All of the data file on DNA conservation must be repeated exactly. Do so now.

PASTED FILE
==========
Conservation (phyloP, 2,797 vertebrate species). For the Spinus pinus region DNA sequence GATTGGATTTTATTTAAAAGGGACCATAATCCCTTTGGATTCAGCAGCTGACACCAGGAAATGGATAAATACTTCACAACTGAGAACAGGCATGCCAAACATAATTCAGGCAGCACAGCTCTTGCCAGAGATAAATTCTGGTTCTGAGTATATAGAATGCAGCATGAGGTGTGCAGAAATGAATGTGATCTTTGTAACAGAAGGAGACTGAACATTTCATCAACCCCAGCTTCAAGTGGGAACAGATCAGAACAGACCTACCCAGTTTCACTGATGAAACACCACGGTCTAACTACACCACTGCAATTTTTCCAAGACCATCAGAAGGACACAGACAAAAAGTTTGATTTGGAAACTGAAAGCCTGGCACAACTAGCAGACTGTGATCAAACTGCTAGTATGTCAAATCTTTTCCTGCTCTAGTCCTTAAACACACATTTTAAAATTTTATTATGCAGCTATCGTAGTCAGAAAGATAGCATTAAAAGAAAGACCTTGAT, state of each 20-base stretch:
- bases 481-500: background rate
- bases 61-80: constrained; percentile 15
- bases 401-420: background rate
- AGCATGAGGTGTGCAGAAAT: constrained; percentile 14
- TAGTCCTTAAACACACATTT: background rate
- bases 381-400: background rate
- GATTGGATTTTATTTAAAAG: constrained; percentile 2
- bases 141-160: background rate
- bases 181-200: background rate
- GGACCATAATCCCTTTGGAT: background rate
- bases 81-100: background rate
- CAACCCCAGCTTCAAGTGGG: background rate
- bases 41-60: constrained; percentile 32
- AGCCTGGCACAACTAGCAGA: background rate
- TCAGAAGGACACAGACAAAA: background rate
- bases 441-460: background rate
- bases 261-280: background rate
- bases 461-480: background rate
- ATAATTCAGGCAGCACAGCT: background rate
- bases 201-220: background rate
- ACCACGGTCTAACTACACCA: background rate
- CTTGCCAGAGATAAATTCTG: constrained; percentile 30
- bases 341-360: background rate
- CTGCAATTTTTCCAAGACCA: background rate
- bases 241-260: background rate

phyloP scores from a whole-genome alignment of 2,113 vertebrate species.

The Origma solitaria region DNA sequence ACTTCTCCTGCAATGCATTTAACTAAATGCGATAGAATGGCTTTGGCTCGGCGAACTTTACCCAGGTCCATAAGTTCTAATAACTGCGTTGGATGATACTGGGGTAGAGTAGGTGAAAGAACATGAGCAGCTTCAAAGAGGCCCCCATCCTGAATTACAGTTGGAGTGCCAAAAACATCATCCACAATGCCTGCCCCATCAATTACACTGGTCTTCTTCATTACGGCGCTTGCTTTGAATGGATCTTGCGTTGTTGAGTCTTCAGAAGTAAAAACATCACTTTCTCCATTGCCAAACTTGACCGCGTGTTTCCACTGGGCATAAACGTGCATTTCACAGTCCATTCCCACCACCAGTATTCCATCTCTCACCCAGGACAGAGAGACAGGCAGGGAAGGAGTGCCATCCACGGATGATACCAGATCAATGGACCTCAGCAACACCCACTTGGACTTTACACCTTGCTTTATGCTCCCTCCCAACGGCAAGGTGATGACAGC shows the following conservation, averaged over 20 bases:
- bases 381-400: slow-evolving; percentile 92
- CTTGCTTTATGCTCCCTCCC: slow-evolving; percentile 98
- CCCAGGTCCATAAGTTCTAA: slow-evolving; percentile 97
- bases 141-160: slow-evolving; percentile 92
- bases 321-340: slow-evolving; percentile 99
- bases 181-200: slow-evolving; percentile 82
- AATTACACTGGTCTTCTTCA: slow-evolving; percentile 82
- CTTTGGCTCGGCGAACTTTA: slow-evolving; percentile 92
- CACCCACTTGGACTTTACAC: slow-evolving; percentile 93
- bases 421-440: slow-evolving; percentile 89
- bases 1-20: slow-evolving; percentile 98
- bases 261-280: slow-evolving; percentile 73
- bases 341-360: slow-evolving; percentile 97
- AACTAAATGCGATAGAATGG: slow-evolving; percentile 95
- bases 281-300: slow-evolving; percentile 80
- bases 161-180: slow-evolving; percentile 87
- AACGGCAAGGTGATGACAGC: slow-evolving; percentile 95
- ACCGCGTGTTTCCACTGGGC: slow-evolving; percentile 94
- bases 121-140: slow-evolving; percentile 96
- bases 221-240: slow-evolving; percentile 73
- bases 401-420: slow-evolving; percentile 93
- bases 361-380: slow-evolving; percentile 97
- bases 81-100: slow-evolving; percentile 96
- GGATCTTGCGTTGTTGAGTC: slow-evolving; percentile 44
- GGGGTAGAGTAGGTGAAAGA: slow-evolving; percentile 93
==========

Conservation (phyloP, 2,797 vertebrate species). For the Spinus pinus region DNA sequence GATTGGATTTTATTTAAAAGGGACCATAATCCCTTTGGATTCAGCAGCTGACACCAGGAAATGGATAAATACTTCACAACTGAGAACAGGCATGCCAAACATAATTCAGGCAGCACAGCTCTTGCCAGAGATAAATTCTGGTTCTGAGTATATAGAATGCAGCATGAGGTGTGCAGAAATGAATGTGATCTTTGTAACAGAAGGAGACTGAACATTTCATCAACCCCAGCTTCAAGTGGGAACAGATCAGAACAGACCTACCCAGTTTCACTGATGAAACACCACGGTCTAACTACACCACTGCAATTTTTCCAAGACCATCAGAAGGACACAGACAAAAAGTTTGATTTGGAAACTGAAAGCCTGGCACAACTAGCAGACTGTGATCAAACTGCTAGTATGTCAAATCTTTTCCTGCTCTAGTCCTTAAACACACATTTTAAAATTTTATTATGCAGCTATCGTAGTCAGAAAGATAGCATTAAAAGAAAGACCTTGAT, state of each 20-base stretch:
- bases 481-500: background rate
- bases 61-80: constrained; percentile 15
- bases 401-420: background rate
- AGCATGAGGTGTGCAGAAAT: constrained; percentile 14
- TAGTCCTTAAACACACATTT: background rate
- bases 381-400: background rate
- GATTGGATTTTATTTAAAAG: constrained; percentile 2
- bases 141-160: background rate
- bases 181-200: background rate
- GGACCATAATCCCTTTGGAT: background rate
- bases 81-100: background rate
- CAACCCCAGCTTCAAGTGGG: background rate
- bases 41-60: constrained; percentile 32
- AGCCTGGCACAACTAGCAGA: background rate
- TCAGAAGGACACAGACAAAA: background rate
- bases 441-460: background rate
- bases 261-280: background rate
- bases 461-480: background rate
- ATAATTCAGGCAGCACAGCT: background rate
- bases 201-220: background rate
- ACCACGGTCTAACTACACCA: background rate
- CTTGCCAGAGATAAATTCTG: constrained; percentile 30
- bases 341-360: background rate
- CTGCAATTTTTCCAAGACCA: background rate
- bases 241-260: background rate

phyloP scores from a whole-genome alignment of 2,113 vertebrate species.

The Origma solitaria region DNA sequence ACTTCTCCTGCAATGCATTTAACTAAATGCGATAGAATGGCTTTGGCTCGGCGAACTTTACCCAGGTCCATAAGTTCTAATAACTGCGTTGGATGATACTGGGGTAGAGTAGGTGAAAGAACATGAGCAGCTTCAAAGAGGCCCCCATCCTGAATTACAGTTGGAGTGCCAAAAACATCATCCACAATGCCTGCCCCATCAATTACACTGGTCTTCTTCATTACGGCGCTTGCTTTGAATGGATCTTGCGTTGTTGAGTCTTCAGAAGTAAAAACATCACTTTCTCCATTGCCAAACTTGACCGCGTGTTTCCACTGGGCATAAACGTGCATTTCACAGTCCATTCCCACCACCAGTATTCCATCTCTCACCCAGGACAGAGAGACAGGCAGGGAAGGAGTGCCATCCACGGATGATACCAGATCAATGGACCTCAGCAACACCCACTTGGACTTTACACCTTGCTTTATGCTCCCTCCCAACGGCAAGGTGATGACAGC shows the following conservation, averaged over 20 bases:
- bases 381-400: slow-evolving; percentile 92
- CTTGCTTTATGCTCCCTCCC: slow-evolving; percentile 98
- CCCAGGTCCATAAGTTCTAA: slow-evolving; percentile 97
- bases 141-160: slow-evolving; percentile 92
- bases 321-340: slow-evolving; percentile 99
- bases 181-200: slow-evolving; percentile 82
- AATTACACTGGTCTTCTTCA: slow-evolving; percentile 82
- CTTTGGCTCGGCGAACTTTA: slow-evolving; percentile 92
- CACCCACTTGGACTTTACAC: slow-evolving; percentile 93
- bases 421-440: slow-evolving; percentile 89
- bases 1-20: slow-evolving; percentile 98
- bases 261-280: slow-evolving; percentile 73
- bases 341-360: slow-evolving; percentile 97
- AACTAAATGCGATAGAATGG: slow-evolving; percentile 95
- bases 281-300: slow-evolving; percentile 80
- bases 161-180: slow-evolving; percentile 87
- AACGGCAAGGTGATGACAGC: slow-evolving; percentile 95
- ACCGCGTGTTTCCACTGGGC: slow-evolving; percentile 94
- bases 121-140: slow-evolving; percentile 96
- bases 221-240: slow-evolving; percentile 73
- bases 401-420: slow-evolving; percentile 93
- bases 361-380: slow-evolving; percentile 97
- bases 81-100: slow-evolving; percentile 96
- GGATCTTGCGTTGTTGAGTC: slow-evolving; percentile 44
- GGGGTAGAGTAGGTGAAAGA: slow-evolving; percentile 93